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Structural design for world-famous market

New Covent Garden Market, London
New Covent Garden Market hero

Our structural engineers designed the steelwork for the redevelopment of New Covent Garden Market, a landmark multi-phased project and the largest scheme in the Nine Elms opportunity area.


Vinci Construction UK



Service Lines

Our structural engineers designed the steelwork for the redevelopment of New Covent Garden Market. VINCI St. Modwen (VSM) in partnership with the Covent Garden Market Authority (CGMA) is delivering this landmark multi-phased project, the largest scheme in the Nine Elms opportunity area.

We were appointed by Vinci Construction UK to provide structural design services for the construction of three distribution superstructures which form a key part of the New Covent Garden Market development. It is the largest redevelopment scheme within the Nine Elms regeneration area and will secure the future of the UK’s largest fruit, vegetable and flower market.

Currently operating on three sites totalling 57 acres, the new buildings will consolidate the market onto a single 37-acre site. Construction will be phased over six years, with the first phase completing in 2019. The finished scheme will comprise over 46,400 sq. m of new state-of-the-art market facilities, housing over 200 market businesses currently employing around 2,500 people.

Our role was to provide primary and secondary steel design and drawings across three distribution superstructure frames. Our team maintained an active role as part of a dynamic and flexible design team supporting Vinci Construction UK in responding to client-led design development.

The new buildings needed to meet the established high quality technical and architectural standards displayed across the site within the buildings already completed, such as the BDP-designed Garden Heart building, which opened in 2017.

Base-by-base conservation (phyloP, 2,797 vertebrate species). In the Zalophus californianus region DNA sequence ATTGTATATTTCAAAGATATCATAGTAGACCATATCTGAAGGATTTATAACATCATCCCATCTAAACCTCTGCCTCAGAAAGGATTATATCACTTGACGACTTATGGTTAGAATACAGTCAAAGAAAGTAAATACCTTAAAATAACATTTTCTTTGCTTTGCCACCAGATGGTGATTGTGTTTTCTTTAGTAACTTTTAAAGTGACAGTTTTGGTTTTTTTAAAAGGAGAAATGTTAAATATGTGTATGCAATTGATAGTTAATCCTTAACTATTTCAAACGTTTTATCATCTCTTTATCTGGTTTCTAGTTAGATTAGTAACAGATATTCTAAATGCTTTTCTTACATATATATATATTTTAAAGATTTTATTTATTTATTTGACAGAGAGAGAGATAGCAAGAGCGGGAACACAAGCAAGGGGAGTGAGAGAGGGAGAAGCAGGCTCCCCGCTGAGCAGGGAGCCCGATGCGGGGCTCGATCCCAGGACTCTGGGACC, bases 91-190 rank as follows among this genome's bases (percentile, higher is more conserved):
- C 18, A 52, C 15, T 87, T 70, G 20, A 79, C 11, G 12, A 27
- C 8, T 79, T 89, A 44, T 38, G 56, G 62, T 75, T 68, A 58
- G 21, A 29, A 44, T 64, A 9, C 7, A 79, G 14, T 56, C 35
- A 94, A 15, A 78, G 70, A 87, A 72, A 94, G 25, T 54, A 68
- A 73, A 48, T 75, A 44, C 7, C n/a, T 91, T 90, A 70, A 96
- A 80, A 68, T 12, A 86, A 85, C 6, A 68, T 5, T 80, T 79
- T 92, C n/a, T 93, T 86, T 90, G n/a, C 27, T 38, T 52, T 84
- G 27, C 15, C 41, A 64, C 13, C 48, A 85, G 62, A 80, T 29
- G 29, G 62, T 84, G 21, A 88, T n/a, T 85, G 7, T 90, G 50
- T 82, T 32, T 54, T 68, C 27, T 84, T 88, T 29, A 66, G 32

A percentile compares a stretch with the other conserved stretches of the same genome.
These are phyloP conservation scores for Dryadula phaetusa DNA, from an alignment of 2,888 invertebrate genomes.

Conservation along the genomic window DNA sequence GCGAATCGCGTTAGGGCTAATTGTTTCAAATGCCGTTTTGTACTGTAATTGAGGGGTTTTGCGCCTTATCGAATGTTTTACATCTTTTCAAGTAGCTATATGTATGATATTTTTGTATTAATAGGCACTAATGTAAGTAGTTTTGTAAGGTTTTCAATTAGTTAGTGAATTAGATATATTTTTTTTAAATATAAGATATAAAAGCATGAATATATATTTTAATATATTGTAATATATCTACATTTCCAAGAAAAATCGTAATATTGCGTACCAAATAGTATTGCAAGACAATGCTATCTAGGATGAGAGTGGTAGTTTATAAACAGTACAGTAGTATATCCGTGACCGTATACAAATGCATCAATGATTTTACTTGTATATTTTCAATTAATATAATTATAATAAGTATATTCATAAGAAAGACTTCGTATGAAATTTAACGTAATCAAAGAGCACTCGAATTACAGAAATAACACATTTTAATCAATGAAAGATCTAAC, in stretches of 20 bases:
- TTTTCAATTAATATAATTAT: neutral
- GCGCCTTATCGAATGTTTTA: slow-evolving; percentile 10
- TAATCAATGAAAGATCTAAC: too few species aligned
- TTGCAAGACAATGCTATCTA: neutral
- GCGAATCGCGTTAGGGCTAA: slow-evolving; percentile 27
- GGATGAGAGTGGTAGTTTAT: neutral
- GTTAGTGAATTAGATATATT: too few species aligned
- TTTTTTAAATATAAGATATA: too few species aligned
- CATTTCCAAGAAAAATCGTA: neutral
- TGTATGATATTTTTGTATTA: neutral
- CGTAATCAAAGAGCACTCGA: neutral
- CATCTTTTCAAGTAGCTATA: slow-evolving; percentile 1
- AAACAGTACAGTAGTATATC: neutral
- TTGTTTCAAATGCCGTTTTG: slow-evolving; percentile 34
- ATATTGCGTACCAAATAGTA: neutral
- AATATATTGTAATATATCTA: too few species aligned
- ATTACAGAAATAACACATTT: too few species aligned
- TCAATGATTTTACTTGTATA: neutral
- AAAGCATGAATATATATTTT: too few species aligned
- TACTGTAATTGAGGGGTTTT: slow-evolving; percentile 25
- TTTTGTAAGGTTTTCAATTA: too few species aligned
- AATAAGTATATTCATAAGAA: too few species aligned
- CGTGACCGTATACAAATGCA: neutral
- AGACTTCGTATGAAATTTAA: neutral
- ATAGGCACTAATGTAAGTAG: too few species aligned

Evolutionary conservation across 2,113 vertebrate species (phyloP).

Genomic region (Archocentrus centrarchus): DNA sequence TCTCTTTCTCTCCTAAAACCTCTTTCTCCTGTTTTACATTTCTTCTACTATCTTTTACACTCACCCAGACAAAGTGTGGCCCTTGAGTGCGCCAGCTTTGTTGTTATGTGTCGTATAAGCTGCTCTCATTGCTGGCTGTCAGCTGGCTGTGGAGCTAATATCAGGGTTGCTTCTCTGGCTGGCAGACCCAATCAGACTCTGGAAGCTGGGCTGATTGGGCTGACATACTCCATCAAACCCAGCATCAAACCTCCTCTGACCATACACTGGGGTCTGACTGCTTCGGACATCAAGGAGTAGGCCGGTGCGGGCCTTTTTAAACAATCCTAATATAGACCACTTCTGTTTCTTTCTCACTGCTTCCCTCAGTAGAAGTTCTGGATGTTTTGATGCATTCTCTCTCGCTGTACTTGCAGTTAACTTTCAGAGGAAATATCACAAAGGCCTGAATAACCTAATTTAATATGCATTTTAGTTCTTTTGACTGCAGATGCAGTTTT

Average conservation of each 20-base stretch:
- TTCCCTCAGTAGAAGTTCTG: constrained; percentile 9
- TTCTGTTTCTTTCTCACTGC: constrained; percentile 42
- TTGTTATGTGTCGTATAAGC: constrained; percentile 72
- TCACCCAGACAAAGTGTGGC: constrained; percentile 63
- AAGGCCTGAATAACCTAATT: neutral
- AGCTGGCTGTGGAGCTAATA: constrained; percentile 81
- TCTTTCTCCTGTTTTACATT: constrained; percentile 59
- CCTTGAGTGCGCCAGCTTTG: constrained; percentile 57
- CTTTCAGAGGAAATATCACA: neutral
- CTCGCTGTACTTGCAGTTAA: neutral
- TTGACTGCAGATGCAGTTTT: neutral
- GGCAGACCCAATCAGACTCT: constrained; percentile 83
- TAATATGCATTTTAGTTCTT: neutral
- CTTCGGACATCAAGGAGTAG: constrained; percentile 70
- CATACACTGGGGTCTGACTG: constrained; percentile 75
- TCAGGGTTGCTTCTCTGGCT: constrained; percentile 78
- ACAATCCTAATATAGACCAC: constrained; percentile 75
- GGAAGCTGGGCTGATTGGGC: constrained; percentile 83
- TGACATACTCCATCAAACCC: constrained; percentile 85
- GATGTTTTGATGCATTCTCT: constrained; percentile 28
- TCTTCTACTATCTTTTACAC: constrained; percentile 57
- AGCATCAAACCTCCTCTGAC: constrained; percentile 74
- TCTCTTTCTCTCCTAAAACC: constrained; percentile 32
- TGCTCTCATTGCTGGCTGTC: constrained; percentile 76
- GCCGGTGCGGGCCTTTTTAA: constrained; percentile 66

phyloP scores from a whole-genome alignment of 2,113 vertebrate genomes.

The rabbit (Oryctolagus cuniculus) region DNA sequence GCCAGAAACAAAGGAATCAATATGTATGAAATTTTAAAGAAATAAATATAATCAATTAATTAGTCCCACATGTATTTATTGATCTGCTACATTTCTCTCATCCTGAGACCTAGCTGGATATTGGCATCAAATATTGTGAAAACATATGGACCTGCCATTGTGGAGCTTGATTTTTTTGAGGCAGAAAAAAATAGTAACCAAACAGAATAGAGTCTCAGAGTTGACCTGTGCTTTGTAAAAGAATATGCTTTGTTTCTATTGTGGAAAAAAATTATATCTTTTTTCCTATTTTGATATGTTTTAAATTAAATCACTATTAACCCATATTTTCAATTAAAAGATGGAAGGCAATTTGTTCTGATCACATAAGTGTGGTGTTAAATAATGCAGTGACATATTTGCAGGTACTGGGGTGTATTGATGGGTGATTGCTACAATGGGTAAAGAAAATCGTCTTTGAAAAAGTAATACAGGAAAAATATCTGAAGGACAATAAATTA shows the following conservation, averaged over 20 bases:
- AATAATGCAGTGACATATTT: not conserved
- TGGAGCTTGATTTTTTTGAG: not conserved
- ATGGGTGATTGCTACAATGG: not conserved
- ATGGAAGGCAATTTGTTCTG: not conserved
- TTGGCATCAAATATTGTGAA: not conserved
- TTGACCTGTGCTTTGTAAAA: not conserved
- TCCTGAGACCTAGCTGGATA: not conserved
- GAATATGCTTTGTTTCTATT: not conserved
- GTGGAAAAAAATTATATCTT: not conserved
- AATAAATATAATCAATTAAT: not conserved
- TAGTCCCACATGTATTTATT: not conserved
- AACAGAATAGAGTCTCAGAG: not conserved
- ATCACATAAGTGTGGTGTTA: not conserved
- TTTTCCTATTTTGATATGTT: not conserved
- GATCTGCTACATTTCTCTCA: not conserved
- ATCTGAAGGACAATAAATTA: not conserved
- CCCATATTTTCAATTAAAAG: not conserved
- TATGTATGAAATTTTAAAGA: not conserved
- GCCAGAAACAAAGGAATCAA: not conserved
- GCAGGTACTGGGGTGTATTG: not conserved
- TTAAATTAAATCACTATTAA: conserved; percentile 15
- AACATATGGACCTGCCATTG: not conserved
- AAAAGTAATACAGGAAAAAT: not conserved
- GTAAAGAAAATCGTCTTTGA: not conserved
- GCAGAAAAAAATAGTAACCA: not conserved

Our design has been future-proofed for a mezzanine floor within the buildings with the flexibility of two options depending on loading requirements when the floor is adopted. Connections to existing structure, levels and position of additional columns were all carefully considered as part of the process. We also issued future mezzanine foundation loads to include foundations at future column locations.

We established a smooth and efficient co-ordination process with all members of the design team, adopting an open and honest approach to developing design solutions whilst maintaining a firm approach to structural integrity.

We adopted a non-traditional approach to progressing design co-ordination with the architects with weekly Skype meetings allowing 3D co-ordination to take place. This allowed interactive resolution to co-ordination issues between models and also opened up design discussions regarding specific areas of the building that may not have been addressed until much later. This approach eliminated the need for the initial rounds of co-ordination ‘mark-ups’ meaning our models were much tighter when drawings were reviewed before final issue, saving a significant period of time.

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